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Cardinals drop Kyler Murray’s homework clause from contract extension

Cardinals quarterback Kyler Murray no longer has four hours of compulsory study time in his contract. (Ross D. Franklin/AP)
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The Arizona Cardinals on Thursday removed the “independent study” clause from the contract extension signed by quarterback Kyler Murray, saying it had created a “distraction” as the team began its preparations for the 2022 regular season.

“It was clearly perceived in ways that were never intended,” the Cardinals said in a statement. “Our confidence in Kyler Murray is as high as it’s ever been and nothing demonstrates our belief in his ability to lead this team more than the commitment reflected in this contract.”

Last week, Murray and the Cardinals agreed to a five-year extension worth $230.5 million, including $160 million in guaranteed money. But the new contract included a clause that mandated Murray complete at least four hours of “independent study” each week during the season, preparation that went beyond film sessions with his teammates at the team facility.

The clause also said that Murray would not receive any credit if he was “not personally studying or watching the material while it is being displayed or played” or if he was “engaged in any other activity that may distract his attention (for example, watching television, playing video games or browsing the internet) while such material is being displayed or played.” If Murray did not complete his four hours of study, he would be considered to be in default of his contract.

When news of the unprecedented contract language broke earlier this week, Murray’s film-watching habits and the perceived disrespect shown to him by the Cardinals became the subject of debate. In December, the quarterback himself had said he’s “not one of those guys that’s going to sit there and kill myself watching film. I don’t sit there for 24 hours and break down this team and that team and watch every game because, in my head, I see so much.”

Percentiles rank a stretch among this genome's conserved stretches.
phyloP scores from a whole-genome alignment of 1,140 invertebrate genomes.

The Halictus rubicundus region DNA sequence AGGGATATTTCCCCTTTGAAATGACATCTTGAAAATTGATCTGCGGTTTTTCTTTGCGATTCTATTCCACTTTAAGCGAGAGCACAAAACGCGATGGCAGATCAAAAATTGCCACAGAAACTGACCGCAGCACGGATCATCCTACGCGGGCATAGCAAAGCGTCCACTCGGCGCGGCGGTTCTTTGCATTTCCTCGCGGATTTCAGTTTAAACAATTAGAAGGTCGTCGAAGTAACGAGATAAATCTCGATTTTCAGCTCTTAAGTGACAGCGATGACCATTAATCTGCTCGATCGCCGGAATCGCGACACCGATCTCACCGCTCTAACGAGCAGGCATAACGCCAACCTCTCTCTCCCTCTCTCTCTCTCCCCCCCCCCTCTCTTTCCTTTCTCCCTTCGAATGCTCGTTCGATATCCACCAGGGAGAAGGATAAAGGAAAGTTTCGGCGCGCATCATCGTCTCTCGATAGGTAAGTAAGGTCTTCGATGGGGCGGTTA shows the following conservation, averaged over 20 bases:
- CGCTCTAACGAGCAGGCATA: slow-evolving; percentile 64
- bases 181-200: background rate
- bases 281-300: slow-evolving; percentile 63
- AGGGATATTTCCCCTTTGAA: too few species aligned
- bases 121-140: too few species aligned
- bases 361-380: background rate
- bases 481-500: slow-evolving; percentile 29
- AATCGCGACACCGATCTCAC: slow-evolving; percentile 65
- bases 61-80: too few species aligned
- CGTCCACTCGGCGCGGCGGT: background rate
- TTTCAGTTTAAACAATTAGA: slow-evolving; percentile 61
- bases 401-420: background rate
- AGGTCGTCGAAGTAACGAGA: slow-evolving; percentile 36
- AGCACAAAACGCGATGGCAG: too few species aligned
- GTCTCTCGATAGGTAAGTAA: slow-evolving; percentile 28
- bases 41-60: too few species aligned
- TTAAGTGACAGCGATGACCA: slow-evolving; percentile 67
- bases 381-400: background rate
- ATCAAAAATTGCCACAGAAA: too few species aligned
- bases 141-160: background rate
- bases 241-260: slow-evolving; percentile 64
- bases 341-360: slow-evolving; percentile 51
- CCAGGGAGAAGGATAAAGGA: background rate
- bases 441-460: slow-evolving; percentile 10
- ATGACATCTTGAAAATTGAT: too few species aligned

On Thursday, Murray rebutted the notion that he does not watch enough film, saying his stature — at 5 feet 10, he’s one of the shortest starting quarterbacks in the NFL — makes it necessary to stridently study the Cardinals’ next opponent.

“I’m honestly flattered that y’all think that at my size, I can go out there and not prepare for the game and not take it serious,” Murray told reporters. “It’s disrespectful, I feel like, to my peers, to all the great athletes and great players that are in this league.

“This game is too hard. To play the position that I play in this league, it’s too hard.”

“I’m already behind the eight-ball, and I can’t afford to take any shortcuts — no pun intended,” Murray added.

On Tuesday, Cardinals Coach Kliff Kingsbury told reporters he didn’t think the clause was a big deal and said he’s never worried about Murray’s study habits.

“I have not,” Kingsbury said. “When I watched what he’s done since he got here, the first year and his development in all areas, all he’s done is gotten dramatically better each and every year. That’s what I judge it by.

“There’s a handful of quarterbacks you can win the Super Bowl with in this league and we feel like he’s one of them, and I wouldn’t want to work with anybody else.”